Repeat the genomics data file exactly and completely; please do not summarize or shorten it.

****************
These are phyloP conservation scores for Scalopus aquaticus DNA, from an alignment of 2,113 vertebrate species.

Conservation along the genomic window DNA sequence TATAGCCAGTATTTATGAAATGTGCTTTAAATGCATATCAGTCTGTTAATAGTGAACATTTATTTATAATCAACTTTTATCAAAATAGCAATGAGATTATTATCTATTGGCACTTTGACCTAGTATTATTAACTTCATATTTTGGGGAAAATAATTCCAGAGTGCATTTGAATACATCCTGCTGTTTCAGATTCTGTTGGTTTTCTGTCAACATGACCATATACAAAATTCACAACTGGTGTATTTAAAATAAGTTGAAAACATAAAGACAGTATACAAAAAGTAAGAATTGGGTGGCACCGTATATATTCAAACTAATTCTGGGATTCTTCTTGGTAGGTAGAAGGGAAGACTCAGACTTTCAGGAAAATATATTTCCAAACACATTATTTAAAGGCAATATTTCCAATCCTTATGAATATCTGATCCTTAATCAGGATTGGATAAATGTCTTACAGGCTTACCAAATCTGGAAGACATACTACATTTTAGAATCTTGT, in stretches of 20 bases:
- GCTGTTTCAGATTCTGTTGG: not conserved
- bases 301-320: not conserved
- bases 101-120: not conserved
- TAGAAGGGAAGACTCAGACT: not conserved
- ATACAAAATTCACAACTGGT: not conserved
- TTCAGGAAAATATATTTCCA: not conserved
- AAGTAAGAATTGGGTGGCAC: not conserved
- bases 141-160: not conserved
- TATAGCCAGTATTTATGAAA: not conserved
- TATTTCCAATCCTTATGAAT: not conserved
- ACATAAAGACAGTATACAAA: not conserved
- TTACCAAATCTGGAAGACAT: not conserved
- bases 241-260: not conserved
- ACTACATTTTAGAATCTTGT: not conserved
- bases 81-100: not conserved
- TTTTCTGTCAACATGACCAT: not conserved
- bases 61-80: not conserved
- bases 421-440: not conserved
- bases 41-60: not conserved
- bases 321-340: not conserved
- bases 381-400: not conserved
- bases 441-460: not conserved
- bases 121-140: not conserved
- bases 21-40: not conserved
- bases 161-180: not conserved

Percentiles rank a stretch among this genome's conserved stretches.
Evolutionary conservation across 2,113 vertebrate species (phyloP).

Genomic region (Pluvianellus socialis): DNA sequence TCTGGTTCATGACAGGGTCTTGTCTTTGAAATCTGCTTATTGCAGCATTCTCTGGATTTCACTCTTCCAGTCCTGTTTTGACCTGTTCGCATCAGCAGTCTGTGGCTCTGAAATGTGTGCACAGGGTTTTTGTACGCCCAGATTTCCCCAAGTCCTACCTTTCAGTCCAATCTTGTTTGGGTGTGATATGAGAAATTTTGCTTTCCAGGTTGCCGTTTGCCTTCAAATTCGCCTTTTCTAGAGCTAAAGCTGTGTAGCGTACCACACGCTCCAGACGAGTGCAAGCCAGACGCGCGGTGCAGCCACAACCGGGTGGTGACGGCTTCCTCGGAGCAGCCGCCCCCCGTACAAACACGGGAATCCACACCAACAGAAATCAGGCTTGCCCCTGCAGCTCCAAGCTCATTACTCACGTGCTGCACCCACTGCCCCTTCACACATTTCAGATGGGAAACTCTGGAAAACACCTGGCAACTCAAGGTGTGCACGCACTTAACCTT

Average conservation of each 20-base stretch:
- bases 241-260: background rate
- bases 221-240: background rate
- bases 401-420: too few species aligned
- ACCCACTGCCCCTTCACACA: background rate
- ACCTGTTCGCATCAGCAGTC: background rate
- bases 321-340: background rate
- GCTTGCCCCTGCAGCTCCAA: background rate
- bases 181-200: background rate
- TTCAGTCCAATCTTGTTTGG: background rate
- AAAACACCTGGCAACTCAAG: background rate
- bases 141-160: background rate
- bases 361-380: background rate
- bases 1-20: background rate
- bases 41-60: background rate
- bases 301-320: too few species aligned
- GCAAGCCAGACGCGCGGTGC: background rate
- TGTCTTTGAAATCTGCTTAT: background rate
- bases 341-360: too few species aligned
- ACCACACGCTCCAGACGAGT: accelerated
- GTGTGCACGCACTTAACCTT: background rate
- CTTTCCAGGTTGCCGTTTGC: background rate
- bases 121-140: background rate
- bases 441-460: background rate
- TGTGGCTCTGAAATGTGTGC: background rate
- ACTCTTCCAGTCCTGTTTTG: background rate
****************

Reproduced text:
These are phyloP conservation scores for Scalopus aquaticus DNA, from an alignment of 2,113 vertebrate species.

Conservation along the genomic window DNA sequence TATAGCCAGTATTTATGAAATGTGCTTTAAATGCATATCAGTCTGTTAATAGTGAACATTTATTTATAATCAACTTTTATCAAAATAGCAATGAGATTATTATCTATTGGCACTTTGACCTAGTATTATTAACTTCATATTTTGGGGAAAATAATTCCAGAGTGCATTTGAATACATCCTGCTGTTTCAGATTCTGTTGGTTTTCTGTCAACATGACCATATACAAAATTCACAACTGGTGTATTTAAAATAAGTTGAAAACATAAAGACAGTATACAAAAAGTAAGAATTGGGTGGCACCGTATATATTCAAACTAATTCTGGGATTCTTCTTGGTAGGTAGAAGGGAAGACTCAGACTTTCAGGAAAATATATTTCCAAACACATTATTTAAAGGCAATATTTCCAATCCTTATGAATATCTGATCCTTAATCAGGATTGGATAAATGTCTTACAGGCTTACCAAATCTGGAAGACATACTACATTTTAGAATCTTGT, in stretches of 20 bases:
- GCTGTTTCAGATTCTGTTGG: not conserved
- bases 301-320: not conserved
- bases 101-120: not conserved
- TAGAAGGGAAGACTCAGACT: not conserved
- ATACAAAATTCACAACTGGT: not conserved
- TTCAGGAAAATATATTTCCA: not conserved
- AAGTAAGAATTGGGTGGCAC: not conserved
- bases 141-160: not conserved
- TATAGCCAGTATTTATGAAA: not conserved
- TATTTCCAATCCTTATGAAT: not conserved
- ACATAAAGACAGTATACAAA: not conserved
- TTACCAAATCTGGAAGACAT: not conserved
- bases 241-260: not conserved
- ACTACATTTTAGAATCTTGT: not conserved
- bases 81-100: not conserved
- TTTTCTGTCAACATGACCAT: not conserved
- bases 61-80: not conserved
- bases 421-440: not conserved
- bases 41-60: not conserved
- bases 321-340: not conserved
- bases 381-400: not conserved
- bases 441-460: not conserved
- bases 121-140: not conserved
- bases 21-40: not conserved
- bases 161-180: not conserved

Percentiles rank a stretch among this genome's conserved stretches.
Evolutionary conservation across 2,113 vertebrate species (phyloP).

Genomic region (Pluvianellus socialis): DNA sequence TCTGGTTCATGACAGGGTCTTGTCTTTGAAATCTGCTTATTGCAGCATTCTCTGGATTTCACTCTTCCAGTCCTGTTTTGACCTGTTCGCATCAGCAGTCTGTGGCTCTGAAATGTGTGCACAGGGTTTTTGTACGCCCAGATTTCCCCAAGTCCTACCTTTCAGTCCAATCTTGTTTGGGTGTGATATGAGAAATTTTGCTTTCCAGGTTGCCGTTTGCCTTCAAATTCGCCTTTTCTAGAGCTAAAGCTGTGTAGCGTACCACACGCTCCAGACGAGTGCAAGCCAGACGCGCGGTGCAGCCACAACCGGGTGGTGACGGCTTCCTCGGAGCAGCCGCCCCCCGTACAAACACGGGAATCCACACCAACAGAAATCAGGCTTGCCCCTGCAGCTCCAAGCTCATTACTCACGTGCTGCACCCACTGCCCCTTCACACATTTCAGATGGGAAACTCTGGAAAACACCTGGCAACTCAAGGTGTGCACGCACTTAACCTT

Average conservation of each 20-base stretch:
- bases 241-260: background rate
- bases 221-240: background rate
- bases 401-420: too few species aligned
- ACCCACTGCCCCTTCACACA: background rate
- ACCTGTTCGCATCAGCAGTC: background rate
- bases 321-340: background rate
- GCTTGCCCCTGCAGCTCCAA: background rate
- bases 181-200: background rate
- TTCAGTCCAATCTTGTTTGG: background rate
- AAAACACCTGGCAACTCAAG: background rate
- bases 141-160: background rate
- bases 361-380: background rate
- bases 1-20: background rate
- bases 41-60: background rate
- bases 301-320: too few species aligned
- GCAAGCCAGACGCGCGGTGC: background rate
- TGTCTTTGAAATCTGCTTAT: background rate
- bases 341-360: too few species aligned
- ACCACACGCTCCAGACGAGT: accelerated
- GTGTGCACGCACTTAACCTT: background rate
- CTTTCCAGGTTGCCGTTTGC: background rate
- bases 121-140: background rate
- bases 441-460: background rate
- TGTGGCTCTGAAATGTGTGC: background rate
- ACTCTTCCAGTCCTGTTTTG: background rate